Review: Vinten Vision blue5 Video Support System

Featuring the CBTechniques CB100 Counter Balance Correction System

Another NAB, another Vinten review! Yes, it’s that time again: tinker and test, tweak and note, dust off the keyboard and set about disseminating the information. This is something of a “two for one” deal. This was necessitated by the fact that Peter Harman at Vinten kindly sent me the Vision blue5 for the review, and very nice it is too. However, it’s COG/ Mass graph quickly demonstrated that all of my Video cameras, even piled/ bolted one on top of the other, weren’t going to get the Counter Balance system to play ball in a fit.

Cue: a mad scrabble to prise one of the very first prototypes of the new CB100 (more of that anon) out of my business / design partner / machine and powder coat shops in Texas. As I write this (eight days before copy deadline) it’s currently shown as “somewhere between Chicago (?) and New Zealand,” just what I really didn’t need.

In a slight change to the format, as the Vb5 shares exactly the same tripod (3819–3), spreader (V4032–0001 Mid or 3363–3 Floor), and case (3358–3) as the original VB, I’m going to play lazy and let you check out those details in my original Vision Blue review (here).

As I can detect absolutely no changes to the tripod, spreader or case between the original set and the new set, everything good, bad or indifferent I had said about all three back then still holds.

One thing that is different this time however, much to my astonishment, was that having removed the system from its very sturdy and undamaged box, removed the outer bubble wrap sleeve from the case, removed the bubble wrapped head and sticks from said case, removed bubble wrap sleeve from the head and sticks and spread the legs for my first look and… one of the spreader arms was broken!

Luckily I had the identical spreader from the Vb set, so no crisis, but I can imagine the sense of utter despair a new owner would feel in the same situation. However, having fired an email directly to Peter (which is exactly what any Vinten owner should do in a similar situation) he has the necessary parts winging in my direction as I type, so I should be able to affect a repair in pretty short order, and if I didn’t live practically next door to Antarctica, it would be even shorter.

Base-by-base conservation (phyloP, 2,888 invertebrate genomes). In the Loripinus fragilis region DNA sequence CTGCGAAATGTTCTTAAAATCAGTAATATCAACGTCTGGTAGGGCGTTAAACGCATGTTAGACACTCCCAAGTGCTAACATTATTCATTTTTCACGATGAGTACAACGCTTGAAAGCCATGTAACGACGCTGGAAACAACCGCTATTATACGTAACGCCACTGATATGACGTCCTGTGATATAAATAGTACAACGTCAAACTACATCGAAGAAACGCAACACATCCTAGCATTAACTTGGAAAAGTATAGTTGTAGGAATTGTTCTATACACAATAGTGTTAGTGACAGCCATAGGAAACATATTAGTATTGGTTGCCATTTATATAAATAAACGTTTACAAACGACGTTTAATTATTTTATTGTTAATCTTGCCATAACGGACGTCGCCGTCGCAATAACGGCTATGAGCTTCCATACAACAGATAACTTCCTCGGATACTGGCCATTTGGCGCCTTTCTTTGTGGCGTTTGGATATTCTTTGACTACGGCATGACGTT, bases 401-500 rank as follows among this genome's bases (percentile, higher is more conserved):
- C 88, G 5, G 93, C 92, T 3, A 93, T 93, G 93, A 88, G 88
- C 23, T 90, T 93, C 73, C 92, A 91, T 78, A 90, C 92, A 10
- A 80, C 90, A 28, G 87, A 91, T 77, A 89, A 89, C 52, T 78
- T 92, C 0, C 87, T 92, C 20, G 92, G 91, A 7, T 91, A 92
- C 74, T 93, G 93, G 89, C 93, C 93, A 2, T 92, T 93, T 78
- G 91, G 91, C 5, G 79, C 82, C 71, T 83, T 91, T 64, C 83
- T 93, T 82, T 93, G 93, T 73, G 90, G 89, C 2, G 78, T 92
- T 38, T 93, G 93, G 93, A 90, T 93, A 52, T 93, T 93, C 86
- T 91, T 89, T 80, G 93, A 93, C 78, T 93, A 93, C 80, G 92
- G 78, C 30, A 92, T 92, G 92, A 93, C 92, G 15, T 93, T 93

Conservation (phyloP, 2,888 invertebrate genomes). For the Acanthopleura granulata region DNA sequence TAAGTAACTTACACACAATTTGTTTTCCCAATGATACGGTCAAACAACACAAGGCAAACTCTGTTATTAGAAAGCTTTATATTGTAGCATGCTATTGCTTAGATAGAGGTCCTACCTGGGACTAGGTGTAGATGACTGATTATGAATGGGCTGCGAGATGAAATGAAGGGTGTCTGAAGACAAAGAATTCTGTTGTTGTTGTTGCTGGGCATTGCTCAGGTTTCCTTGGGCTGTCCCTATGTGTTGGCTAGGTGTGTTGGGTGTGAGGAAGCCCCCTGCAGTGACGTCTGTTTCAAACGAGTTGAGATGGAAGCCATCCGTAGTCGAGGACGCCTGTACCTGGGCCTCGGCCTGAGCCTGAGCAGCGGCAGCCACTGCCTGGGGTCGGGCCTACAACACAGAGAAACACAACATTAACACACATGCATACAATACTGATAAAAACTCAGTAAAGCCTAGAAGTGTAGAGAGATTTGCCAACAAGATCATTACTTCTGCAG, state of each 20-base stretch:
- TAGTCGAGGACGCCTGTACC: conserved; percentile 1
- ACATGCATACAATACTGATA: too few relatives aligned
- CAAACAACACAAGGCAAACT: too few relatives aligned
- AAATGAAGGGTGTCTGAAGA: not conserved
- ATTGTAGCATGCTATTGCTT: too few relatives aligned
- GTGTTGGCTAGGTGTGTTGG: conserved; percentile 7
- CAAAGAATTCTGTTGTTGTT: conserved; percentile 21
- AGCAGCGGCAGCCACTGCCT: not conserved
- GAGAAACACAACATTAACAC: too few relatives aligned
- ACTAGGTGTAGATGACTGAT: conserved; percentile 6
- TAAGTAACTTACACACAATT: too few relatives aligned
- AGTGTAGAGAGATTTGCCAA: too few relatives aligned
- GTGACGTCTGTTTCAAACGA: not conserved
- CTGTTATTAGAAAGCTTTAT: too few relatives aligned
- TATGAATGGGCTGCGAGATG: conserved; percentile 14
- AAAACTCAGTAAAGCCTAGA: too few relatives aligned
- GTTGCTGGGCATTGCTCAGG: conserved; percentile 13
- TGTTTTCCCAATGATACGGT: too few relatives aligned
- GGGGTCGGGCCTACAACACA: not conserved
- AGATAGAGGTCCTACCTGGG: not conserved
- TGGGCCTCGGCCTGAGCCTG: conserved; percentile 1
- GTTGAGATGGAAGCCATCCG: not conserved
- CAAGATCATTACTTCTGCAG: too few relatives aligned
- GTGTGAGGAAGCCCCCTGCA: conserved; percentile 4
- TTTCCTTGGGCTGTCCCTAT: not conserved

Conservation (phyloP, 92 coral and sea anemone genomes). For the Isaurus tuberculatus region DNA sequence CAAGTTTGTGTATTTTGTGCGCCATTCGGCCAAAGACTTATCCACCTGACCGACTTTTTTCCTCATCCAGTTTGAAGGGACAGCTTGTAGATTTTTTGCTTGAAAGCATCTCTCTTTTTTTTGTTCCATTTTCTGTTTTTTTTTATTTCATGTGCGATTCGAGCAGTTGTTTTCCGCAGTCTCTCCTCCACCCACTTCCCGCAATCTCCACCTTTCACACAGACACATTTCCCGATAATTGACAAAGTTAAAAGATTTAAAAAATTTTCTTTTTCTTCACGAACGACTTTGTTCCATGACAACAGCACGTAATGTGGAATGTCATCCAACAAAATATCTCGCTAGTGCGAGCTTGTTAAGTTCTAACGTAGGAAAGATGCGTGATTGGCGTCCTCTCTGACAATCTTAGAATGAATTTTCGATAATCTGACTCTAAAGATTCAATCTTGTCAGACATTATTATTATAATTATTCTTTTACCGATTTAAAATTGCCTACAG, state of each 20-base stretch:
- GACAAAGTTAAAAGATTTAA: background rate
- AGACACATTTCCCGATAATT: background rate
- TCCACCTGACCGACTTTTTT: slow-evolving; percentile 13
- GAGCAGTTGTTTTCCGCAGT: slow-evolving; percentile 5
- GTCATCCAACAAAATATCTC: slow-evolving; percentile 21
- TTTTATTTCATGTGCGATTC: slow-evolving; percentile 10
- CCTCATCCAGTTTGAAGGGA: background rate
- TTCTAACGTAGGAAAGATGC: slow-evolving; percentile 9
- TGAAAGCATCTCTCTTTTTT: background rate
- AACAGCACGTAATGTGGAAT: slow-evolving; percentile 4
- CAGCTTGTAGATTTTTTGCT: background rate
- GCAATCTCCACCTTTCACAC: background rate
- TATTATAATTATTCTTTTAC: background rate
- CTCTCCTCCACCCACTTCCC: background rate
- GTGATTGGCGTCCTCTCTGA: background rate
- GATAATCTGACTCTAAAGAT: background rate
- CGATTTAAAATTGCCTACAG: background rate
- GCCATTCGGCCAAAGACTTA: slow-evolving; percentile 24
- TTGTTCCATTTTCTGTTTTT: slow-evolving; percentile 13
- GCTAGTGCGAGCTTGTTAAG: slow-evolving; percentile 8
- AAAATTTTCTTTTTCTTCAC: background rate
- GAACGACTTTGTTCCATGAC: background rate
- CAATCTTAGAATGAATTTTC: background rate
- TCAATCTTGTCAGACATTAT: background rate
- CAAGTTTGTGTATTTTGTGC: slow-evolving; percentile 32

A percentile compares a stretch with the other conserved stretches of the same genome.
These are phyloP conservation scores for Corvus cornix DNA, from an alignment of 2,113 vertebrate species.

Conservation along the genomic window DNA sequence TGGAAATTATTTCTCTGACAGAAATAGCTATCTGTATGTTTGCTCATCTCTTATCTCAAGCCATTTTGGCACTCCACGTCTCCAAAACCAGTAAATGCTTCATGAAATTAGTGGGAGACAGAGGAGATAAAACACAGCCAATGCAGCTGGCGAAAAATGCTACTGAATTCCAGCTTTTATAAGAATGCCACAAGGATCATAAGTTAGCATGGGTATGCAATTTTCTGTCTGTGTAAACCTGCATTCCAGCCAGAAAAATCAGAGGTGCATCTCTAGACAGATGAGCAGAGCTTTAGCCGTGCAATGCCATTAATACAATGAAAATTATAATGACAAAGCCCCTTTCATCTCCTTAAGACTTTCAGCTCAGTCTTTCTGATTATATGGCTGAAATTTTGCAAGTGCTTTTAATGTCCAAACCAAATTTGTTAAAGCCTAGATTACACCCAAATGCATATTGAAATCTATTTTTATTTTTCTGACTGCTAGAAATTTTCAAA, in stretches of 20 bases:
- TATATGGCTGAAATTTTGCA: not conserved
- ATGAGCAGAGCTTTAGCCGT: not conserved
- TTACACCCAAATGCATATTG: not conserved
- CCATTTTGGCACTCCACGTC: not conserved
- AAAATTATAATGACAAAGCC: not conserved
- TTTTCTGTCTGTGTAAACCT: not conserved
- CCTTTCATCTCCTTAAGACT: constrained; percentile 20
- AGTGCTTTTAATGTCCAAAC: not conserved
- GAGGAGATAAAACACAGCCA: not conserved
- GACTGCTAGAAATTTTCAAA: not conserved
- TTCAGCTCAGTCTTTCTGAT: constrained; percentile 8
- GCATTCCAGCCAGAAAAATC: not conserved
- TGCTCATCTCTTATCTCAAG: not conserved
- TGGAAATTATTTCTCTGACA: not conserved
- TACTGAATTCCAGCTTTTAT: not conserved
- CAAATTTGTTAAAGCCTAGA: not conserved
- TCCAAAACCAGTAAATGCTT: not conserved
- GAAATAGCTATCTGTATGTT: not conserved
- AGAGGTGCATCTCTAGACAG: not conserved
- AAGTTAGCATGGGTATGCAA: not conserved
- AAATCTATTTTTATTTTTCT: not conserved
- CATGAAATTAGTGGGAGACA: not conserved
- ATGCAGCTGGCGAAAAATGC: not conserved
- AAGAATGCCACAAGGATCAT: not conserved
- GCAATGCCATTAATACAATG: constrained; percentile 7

How did it get broken? Absolutely no idea. No damage to box, case, bubble sleeves, or tripod. One of life’s little mysteries.

One other difference between this review and the original is that the Vb head used for the original review was a pre–production unit with zero livery nor ID plate. The Vision blue5 head I have this time is a production unit with a serial number (V4105–00100) and livery, so, the real deal. As such I’m much better placed to comment on head facilities or lack thereof.

So, let’s get started.

Vinten Vision blue5 Pan/ Tilt Head (V4105 – 0001)

The new Vision blue5 replaces both the current Pro–10 and Vision 5AS models, as of NAB, 2012. The Pro–10 has a capacity of 10kg / 22lbs, with a fixed counterbalance spring rated at 7.5kg/ 16.5lbs. The 5AS payload range is from 3.8kg / 8.4lbs to 8.3kg / 18.3lbs.

The new tweaks to the CB system on the blue5 give it a payload range of 5.5kg / 12.1lbs to 12kg / 26.5lbs at 100mm center of gravity (COG), which is a lot of camera rig. The original blue’s range is 2.1kg / 4.6lbs to 5.0kg/ 11lbs @ 55mm COG.

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In use, the head has exactly the same handling characteristics as the original blue, perfect counterbalance knob, infinite pan & tilt drag settings, LF drag system, blue illuminated levelling bubble and 75mm ball base.

So far, so good.

The down side of this “two peas in a pod” is that it shares the same head plate and slide / Quick Release(QR) plate arrangement as the original blue, and more importantly, the same bleak black flat landscape of same when seen from, well, anywhere really.

I had been hoping that the original was simply missing something “up top” due to being pre-production, but no, the real deal is the same.

A few things could do with some attention here, as follows.

First, the slot load channel on the head plate has such a miniscule chamfer on it, you really do need to be a good shot to get the slide plate loaded, first time, every time, especially when so much of it is obscured by the camera body. A much more accepting QR plate landing zone would be greatly appreciated.

A related issue, still not addressed, is not only the positioning of the slide / QR plate lock knob down behind the right hand side pan bar rosette, but the fact that there is still not a bias spring on that lever to prevent it spinning into the locked position during transport. If anything, the blue5 is even worse than the original blue in this regard, with no slide / QR plated loaded (which would be the case during transport), a mere nudge is enough to lock it.

The third item is a bit of a disappointment. There is still no elegant way to indicate the camera rig load point on the head plate. Apart from a small indent in the centre of each long side of the slide / QR plate (black, of course) there’s nothing on the head plate to give any indication of where the correct load point is for the camera. No ruler, no numbers, nothing.